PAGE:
Bourke says it’s not a party for extremes.
We don’t want right wing extremes who care about population, he told this column, “there’s One Nation for them.”
But at the party’s launch event there was next to no discussion about policy. Its mantra is to “stop overdevelopment” and from our visit to the launch event it seems to be that was the winning argument.
So while the problems are reasonable the solution remains to curb population.
Its website says:
With a sustainable environment and much more stable population, you can simultaneously achieve affordable housing (due to less buyer demand) and better planning (to stop over-development)…
But we know the price of housing is very closely tied to the price of money. Demand has evaporated from one year to the next yet prices are now expected to fall significantly, in one estimate up to 25 per cent just this year.
Economically, this would also help to achieve secure jobs and a more diverse (and resilient) economy. Why? We’d be transferring much more of our scarce economic (over)investment away from housing speculation (significantly related to rapid population growth) and back into our factories, farms and small businesses. Importantly, economic diversity is our strength.
Again, lower population would solve the problem. But would it?
Or would a differently organised society be more effective – say with more co-operatives such as are taking off in Barcelona and parts of the US, with members setting their own wages, parameters and investments.
Cameron Murray says we need governments to govern
Cameron Murray, who’s made an impact in the housing and economic sector, has some interesting analysis to contribute.
He sees a political environment that is supremely frustrated with governments that “don’t want to do their jobs”. Whether it’s controlling the banks, town planning, or other regulation.
“This results in nothing happening and less ability to do basic things.
There’s a growing demand for a vision, he says.
He’s critical of Labor’s policy to create bond aggregates to funnel money to subsidise social housing.“Why don’t you just buy some sites and pay the builder and rent them out to Ray White or a community housing provider to manage?” he asked the ALP’s Doug Cameron.
“Why not just go out and do it?”
Murray sees there is a lot of “ideological middle ground” that the SAP can capture, meshing those frustrations and elements of both the left and right.
What people want is “secure jobs and to inject money into regional towns so people don’t have to move the cities and a vision of the environment,” he says.
“We’re the only ones to sign up to the koala protection act. We want housing to be cheaper. Population pushes up the price of housing. It’s one of the ingredients.”
Fear of overdevelopment is a big thing. And Murray says his area in West End is overcrowded with schools busting at the seams. Communities were not asked if they agreed, he says.
Murray is also against the high growth strategy of the economy.
“Our view is mostly the immigration program is designed to favour big business.” With a smaller immigration intake the refugee intake could be much greater.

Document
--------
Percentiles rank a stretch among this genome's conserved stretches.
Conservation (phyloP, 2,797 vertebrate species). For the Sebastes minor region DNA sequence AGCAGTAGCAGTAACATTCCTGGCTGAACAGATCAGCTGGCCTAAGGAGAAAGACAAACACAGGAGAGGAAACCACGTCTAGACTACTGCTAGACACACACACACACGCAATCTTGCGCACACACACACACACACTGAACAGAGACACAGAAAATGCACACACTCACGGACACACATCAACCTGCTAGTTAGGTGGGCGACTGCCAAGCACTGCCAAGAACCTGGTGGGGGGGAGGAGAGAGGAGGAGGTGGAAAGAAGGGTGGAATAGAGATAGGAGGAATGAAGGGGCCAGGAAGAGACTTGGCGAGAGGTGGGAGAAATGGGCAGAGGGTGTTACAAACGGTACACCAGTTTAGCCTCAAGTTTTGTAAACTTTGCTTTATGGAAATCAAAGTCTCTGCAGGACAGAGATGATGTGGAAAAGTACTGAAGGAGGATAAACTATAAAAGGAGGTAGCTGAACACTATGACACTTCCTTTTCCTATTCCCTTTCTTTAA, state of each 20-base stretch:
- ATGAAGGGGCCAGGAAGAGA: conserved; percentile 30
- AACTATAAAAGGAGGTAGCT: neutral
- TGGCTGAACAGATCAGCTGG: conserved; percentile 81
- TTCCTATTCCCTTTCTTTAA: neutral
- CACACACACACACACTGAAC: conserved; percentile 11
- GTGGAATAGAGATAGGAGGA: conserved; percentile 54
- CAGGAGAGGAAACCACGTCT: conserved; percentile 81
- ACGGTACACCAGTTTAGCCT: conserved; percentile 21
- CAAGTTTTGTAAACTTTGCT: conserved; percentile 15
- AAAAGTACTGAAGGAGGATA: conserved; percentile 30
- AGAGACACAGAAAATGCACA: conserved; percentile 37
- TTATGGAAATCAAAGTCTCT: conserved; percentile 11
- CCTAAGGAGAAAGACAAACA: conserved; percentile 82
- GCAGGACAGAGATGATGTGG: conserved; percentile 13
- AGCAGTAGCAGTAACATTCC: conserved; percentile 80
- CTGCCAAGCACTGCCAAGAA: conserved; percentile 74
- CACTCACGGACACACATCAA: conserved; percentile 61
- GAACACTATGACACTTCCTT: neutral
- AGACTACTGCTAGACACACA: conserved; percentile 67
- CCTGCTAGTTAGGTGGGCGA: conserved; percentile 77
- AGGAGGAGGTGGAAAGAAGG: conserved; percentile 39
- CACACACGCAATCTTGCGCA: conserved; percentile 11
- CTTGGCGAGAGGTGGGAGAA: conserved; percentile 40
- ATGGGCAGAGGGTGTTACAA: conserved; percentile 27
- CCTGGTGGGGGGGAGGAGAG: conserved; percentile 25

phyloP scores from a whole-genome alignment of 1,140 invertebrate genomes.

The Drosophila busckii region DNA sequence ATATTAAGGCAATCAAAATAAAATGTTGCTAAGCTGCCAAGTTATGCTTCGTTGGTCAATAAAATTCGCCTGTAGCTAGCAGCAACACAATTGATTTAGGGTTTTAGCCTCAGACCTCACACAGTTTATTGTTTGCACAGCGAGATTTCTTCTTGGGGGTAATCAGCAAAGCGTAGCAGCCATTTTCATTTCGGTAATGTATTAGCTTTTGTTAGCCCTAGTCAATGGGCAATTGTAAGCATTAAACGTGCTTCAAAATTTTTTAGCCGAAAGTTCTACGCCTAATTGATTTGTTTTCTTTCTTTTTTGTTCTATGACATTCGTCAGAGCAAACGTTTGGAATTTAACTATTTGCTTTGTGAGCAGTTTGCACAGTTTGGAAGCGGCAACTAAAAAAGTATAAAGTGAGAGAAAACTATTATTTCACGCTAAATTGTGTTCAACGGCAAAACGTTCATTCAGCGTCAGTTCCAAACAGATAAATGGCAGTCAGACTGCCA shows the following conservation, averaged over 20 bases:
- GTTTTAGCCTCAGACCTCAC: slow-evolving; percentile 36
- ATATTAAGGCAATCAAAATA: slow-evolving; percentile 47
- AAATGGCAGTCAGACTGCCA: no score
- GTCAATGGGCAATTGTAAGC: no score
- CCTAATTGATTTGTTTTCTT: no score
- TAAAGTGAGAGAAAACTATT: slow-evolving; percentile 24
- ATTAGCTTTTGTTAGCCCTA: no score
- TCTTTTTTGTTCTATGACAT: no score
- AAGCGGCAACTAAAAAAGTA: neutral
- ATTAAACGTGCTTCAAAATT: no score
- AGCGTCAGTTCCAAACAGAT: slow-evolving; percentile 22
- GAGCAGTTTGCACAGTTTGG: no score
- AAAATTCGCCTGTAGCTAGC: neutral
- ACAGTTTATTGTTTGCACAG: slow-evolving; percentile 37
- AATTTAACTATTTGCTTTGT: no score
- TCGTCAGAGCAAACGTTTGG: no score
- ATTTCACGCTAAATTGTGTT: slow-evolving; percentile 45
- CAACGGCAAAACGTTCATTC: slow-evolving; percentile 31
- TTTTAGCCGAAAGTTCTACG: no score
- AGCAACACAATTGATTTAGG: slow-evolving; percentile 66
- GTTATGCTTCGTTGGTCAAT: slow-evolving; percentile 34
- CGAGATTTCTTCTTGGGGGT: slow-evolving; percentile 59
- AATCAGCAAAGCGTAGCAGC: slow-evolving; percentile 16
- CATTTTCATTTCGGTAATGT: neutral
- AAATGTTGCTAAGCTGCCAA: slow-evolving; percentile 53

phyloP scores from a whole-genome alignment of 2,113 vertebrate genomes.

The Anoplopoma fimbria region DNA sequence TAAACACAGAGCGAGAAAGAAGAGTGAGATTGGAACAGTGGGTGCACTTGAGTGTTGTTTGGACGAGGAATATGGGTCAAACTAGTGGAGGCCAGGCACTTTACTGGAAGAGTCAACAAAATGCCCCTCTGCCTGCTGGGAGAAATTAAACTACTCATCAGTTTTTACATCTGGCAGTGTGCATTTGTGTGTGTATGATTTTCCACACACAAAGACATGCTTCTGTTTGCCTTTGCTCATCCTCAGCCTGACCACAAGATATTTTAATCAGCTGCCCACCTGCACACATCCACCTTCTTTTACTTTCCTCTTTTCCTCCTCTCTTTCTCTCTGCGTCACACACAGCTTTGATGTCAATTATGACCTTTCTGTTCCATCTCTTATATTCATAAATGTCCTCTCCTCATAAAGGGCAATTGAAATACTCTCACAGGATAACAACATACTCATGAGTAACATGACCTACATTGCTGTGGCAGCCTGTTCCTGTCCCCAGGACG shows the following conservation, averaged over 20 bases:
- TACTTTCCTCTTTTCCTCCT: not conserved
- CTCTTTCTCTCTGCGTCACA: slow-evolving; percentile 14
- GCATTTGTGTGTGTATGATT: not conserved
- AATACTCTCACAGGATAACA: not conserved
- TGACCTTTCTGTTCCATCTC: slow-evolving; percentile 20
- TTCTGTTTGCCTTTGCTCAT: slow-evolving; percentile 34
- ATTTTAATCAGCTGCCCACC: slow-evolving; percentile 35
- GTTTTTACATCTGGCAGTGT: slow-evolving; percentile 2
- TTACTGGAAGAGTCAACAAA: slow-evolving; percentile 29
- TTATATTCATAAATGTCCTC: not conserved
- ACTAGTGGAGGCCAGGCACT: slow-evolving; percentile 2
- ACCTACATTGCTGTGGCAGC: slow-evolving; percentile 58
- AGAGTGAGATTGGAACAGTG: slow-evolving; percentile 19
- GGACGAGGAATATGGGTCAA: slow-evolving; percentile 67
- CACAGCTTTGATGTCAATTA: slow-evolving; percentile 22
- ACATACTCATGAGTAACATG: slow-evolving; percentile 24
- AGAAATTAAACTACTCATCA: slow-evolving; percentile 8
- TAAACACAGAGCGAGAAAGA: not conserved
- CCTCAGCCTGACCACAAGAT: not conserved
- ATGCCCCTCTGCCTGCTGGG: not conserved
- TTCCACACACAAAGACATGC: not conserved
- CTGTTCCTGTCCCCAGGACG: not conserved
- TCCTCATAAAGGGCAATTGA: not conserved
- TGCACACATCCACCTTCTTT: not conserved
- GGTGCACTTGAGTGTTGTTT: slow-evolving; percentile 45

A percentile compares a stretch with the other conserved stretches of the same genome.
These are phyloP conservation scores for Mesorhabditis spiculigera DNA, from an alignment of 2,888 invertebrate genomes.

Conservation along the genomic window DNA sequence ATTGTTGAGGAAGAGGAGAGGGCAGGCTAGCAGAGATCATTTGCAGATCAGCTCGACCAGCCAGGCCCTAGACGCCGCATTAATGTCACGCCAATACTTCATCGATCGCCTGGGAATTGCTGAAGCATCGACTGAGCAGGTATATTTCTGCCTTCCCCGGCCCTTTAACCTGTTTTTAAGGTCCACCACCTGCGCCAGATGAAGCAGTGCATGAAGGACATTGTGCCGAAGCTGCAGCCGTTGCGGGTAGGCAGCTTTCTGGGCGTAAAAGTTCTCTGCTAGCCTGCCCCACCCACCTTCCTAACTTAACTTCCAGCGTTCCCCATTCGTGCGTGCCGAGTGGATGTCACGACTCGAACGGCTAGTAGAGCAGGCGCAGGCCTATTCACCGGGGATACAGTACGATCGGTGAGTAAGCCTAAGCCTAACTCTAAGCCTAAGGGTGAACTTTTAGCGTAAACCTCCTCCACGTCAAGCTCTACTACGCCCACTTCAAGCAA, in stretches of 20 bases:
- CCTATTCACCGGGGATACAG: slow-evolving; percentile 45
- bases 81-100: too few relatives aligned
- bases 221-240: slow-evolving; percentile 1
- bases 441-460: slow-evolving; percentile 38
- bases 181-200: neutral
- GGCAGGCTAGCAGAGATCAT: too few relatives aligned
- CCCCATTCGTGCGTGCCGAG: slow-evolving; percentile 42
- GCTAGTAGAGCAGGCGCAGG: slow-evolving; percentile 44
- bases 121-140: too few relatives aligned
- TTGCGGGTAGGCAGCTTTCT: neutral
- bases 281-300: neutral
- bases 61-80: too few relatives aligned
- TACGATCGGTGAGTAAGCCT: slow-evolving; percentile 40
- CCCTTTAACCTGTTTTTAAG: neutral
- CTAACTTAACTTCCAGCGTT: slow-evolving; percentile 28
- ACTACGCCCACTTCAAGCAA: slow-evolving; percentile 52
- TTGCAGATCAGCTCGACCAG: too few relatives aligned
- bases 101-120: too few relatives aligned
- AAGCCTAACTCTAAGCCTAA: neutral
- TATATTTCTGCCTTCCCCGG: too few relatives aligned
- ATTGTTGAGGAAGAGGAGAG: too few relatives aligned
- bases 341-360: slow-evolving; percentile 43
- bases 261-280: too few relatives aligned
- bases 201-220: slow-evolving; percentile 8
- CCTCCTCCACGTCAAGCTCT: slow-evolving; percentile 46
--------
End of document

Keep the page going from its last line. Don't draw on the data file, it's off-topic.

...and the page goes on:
Let’s have a conversation
Tim Hollo, former adviser to Greens leader Christine Milne and standing for the Greens in the newly created seat of Canberra says he’s “very open to those conversations” on population and the issues causing concern.
At the same time he’s sceptical of the population argument in Australia because it’s “an attempt to isolate Australia in a geo-political situation and we cannot isolate ourselves.
“Australia has substantially less population pressure than any other comparable country.”
A problem, he says, is that the rise in immigration happened without any discussion, without anybody realising it.
Peter Costello’s entreaty as treasurer to have one kid for mum, one for dad and one for the country, was irresponsible, he said.
The talk about limiting population in Australia is that “you need to take into account global pressures and where we should focus our efforts because global pressures will indeed have a big impact on us (climate change for one).
So putting all our solutions to climate change on population growth is simplistic at best.
“There’s a question of how we do our infrastructure and how we manage society.
“The price of houses going up is not because of population.”
Wrongly focused tax policy is a bigger cause, he says.
“We have the capacity to make life better for a lot people.”
But is there ever a limit? “Of course there is but the limit is not what we have now.”
The history of the smaller population movement is not friendly
Tony Goodfellow, a masters student at Melbourne University who’s written some interesting analysis on the anti-population movement, and worked for green energy groups, told this column that the anti growth trend in population had its genesis with Paul Ehrlich and his book The Population Bomb, published in 1968.
Sustainability or the impact of humans on the environment, according to Ehrlich, was a matter of simple mathematics, a formula. He called it the IPAT equation where the environmental impact is equal to population times affluence times the technology being used. We simply didn’t have enough resources to continue to expand exponentially, he wrote.
Goodfellow says the anti population movement is riffing on Ehrlich to this day.
It’s had distinguished support
“Zero Population Growth was one group established following a visit to Australia from Ehrlich,” Goodfellow says in a paper he wrote for GreenAgenda.
“The group morphed into Australians for an Ecologically Sustainable Population, then Sustainable Population Australia Inc. (SPA). The SPA has some notable patrons including Bob Carr, Ian Lowe, Tim Flannery and Dr Katharine Betts, among others.
“The Australian Population Research Institute (not to be confused with the Australian Population Association) is one group that is seemingly built on Ehrlich’s proposition that overpopulation is the dominant problem.
But behind part of the original arguments were nefarious objectives.
Goodfellow points to attempts by the so-called nativist movement in the US to split the environmental movement in order to advance its own white nationalist agenda.
He quotes David Ostendorf who highlights how far-right attempted to co-opt the environmental movement through the Sierra Club.
“The greening of hate is not about the environment, conservation or population. It is about preserving the dominance of European Americans.”
Ehrlich might have had a point about overpopulation at the time, Goodfellow told News from the Front Desk on Thursday. Fertility was at its highest rate. Today the expectation is that global population will plateau sooner rather than later.
But solving our real environmental and social problems is complex and can’t rely on smaller population.
“New restrictions on immigration won’t stop the logging, mining, and oil companies from destroying the environment.”
It’s not a panacea, Goodfellow says, “It’s a distraction to the real urgent issues we face.”